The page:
The power of acquisition of highway authorities described above is exercisable either compulsorily or by agreement.
Active Travel (Wales) Act 2013
The Active Travel (Wales) Act 2013 is an Act of Senedd Cymru and requires county and county borough councils to map active travel routes and related facilities. The Act also requires the Welsh Ministers and local councils to take reasonable steps to enhance the provision made for, and to have regard to the needs of, walkers and cyclists.
Functions of the Welsh Ministers
Functions originally of the National Assembly under the Transport (Wales) Act 2006 are now exercisable by the Welsh Ministers.
The following functions of the Secretary of State have been transferred to the Welsh Ministers pursuant to the Government of Wales Act 2006 (GoWA 2006), subject to certain exceptions and directions, set out in the National Assembly for Wales (Transfer of Functions) Order 1999:
Highways Act 1980 except:
- the Treasury function under section 327(4);
- functions exercisable by the Secretary of State in pursuance of section 329(5); and
- functions exercisable by the Secretary of State in relation to that part of the M4 Motorway in Wales which comprises “the New Toll Plaza area” and “the New Bridge”, as defined in section 39(1) of the Severn Bridges Act 1992 (c 3).
- Cycle Tracks Act 1984 (c 38) section 3.
- Town and Country Planning Act 1990, sections 247 to 261.
In addition to the primary legislation dealing with highways, there is large amount of subordinate legislation made under that legislation (such as orders, regulations, schemes and codes).
Before the devolution of power to the National Assembly in 1999, much subordinate legislation was made separately for Wales by the Secretary of State for Wales and some was made for England and Wales by both the Secretaries of State for Wales and the Secretary of State for Transport jointly. Some of these pre-devolution instruments remain in force. The functions of the Secretary of State for Wales were transferred to the National Assembly for Wales in 1990 (by the National Assembly for Wales (Transfer of Functions) Order 1999) and this included most of the functions of the Secretary of State to make subordinate legislation under the highway related legislation which existed at that time. From then on, the National Assembly exercised the transferred powers to make subordinate legislation for Wales until 2007 when these powers were further transferred to the Welsh Ministers on the coming into force of the GoWA 2006.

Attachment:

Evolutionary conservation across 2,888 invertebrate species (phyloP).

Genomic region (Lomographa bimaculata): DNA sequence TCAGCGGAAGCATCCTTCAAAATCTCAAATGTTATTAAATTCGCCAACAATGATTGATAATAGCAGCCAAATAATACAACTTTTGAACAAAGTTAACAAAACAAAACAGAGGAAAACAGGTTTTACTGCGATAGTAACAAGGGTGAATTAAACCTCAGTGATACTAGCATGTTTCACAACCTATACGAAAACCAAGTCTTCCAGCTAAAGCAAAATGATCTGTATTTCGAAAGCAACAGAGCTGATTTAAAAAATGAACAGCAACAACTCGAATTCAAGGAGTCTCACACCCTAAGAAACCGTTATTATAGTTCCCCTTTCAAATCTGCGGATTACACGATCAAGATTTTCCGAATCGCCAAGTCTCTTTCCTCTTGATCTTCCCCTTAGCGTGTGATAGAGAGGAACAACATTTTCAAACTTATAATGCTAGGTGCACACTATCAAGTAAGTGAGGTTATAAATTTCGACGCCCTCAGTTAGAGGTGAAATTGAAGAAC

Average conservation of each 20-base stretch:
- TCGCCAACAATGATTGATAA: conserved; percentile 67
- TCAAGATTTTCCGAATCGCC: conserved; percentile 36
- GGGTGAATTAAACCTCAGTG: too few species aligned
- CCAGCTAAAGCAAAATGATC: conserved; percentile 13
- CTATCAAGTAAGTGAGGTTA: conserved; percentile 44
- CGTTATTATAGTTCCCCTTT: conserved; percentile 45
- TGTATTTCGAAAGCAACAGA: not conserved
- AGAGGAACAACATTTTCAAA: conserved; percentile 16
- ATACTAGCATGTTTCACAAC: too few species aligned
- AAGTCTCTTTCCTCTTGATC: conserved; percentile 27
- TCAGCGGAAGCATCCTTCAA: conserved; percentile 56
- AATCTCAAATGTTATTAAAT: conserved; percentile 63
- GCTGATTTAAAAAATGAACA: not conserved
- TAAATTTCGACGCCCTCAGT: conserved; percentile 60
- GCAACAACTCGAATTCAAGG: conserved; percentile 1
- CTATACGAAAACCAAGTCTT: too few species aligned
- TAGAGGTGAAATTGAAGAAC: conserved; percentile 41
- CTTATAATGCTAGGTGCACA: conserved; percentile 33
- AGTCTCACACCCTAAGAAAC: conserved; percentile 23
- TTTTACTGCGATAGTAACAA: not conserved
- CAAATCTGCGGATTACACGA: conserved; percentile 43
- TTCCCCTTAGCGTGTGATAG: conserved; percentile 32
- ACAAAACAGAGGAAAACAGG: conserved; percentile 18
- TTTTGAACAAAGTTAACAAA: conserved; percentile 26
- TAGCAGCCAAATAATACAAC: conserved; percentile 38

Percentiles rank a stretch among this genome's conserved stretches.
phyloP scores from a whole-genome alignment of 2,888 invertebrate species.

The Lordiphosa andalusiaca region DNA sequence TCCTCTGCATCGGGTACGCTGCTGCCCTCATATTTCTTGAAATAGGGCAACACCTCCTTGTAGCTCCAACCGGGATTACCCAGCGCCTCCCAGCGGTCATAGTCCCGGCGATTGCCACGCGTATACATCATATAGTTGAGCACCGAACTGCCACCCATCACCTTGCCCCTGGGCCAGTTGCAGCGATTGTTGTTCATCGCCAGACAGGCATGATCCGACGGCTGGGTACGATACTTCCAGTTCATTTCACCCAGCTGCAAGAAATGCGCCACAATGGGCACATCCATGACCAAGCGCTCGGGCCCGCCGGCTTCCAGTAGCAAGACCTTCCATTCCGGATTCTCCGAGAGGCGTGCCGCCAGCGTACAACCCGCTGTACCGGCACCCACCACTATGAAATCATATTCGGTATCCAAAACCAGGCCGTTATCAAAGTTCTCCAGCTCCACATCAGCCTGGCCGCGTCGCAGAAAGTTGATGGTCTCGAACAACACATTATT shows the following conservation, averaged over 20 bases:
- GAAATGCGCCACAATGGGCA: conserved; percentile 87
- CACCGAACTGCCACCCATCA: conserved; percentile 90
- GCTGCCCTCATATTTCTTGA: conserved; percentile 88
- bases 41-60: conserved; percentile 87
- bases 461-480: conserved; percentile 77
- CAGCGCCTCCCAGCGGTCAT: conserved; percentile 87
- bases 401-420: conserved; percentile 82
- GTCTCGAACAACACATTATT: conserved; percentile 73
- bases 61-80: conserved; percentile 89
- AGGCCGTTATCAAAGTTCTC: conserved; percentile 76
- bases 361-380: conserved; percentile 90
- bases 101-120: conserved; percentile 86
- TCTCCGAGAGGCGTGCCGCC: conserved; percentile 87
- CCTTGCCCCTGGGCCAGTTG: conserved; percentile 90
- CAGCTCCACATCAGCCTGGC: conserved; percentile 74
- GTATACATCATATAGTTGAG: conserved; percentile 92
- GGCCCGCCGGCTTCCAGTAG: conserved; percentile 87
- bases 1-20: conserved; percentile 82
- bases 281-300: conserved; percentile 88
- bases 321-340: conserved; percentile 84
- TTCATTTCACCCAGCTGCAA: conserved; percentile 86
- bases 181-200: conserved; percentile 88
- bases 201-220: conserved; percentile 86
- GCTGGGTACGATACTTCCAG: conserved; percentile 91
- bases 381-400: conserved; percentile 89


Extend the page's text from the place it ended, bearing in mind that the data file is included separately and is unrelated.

The domestic courts have also produced a large volume of case law on highways matters.
EU law also has an impact on transport law in Wales. The European Parliament has for example issued a directive (2008/96/EC) on road safety infrastructure management and also in relation to safety requirements for tunnels in the trans-European road network (2004/54/EC). European directives in the field of environmental law also have an impact, such as Directive 2011/92/EU (as amended by Directive 2014/52/EU on the assessments of the effects of certain public and private projects on the environment. This Directive was transposed into the highways law of England and Wales by Part VA of the Highways Act 1980, which includes a requirement for the environmental impact assessment of certain projects for the construction of improvement of roads.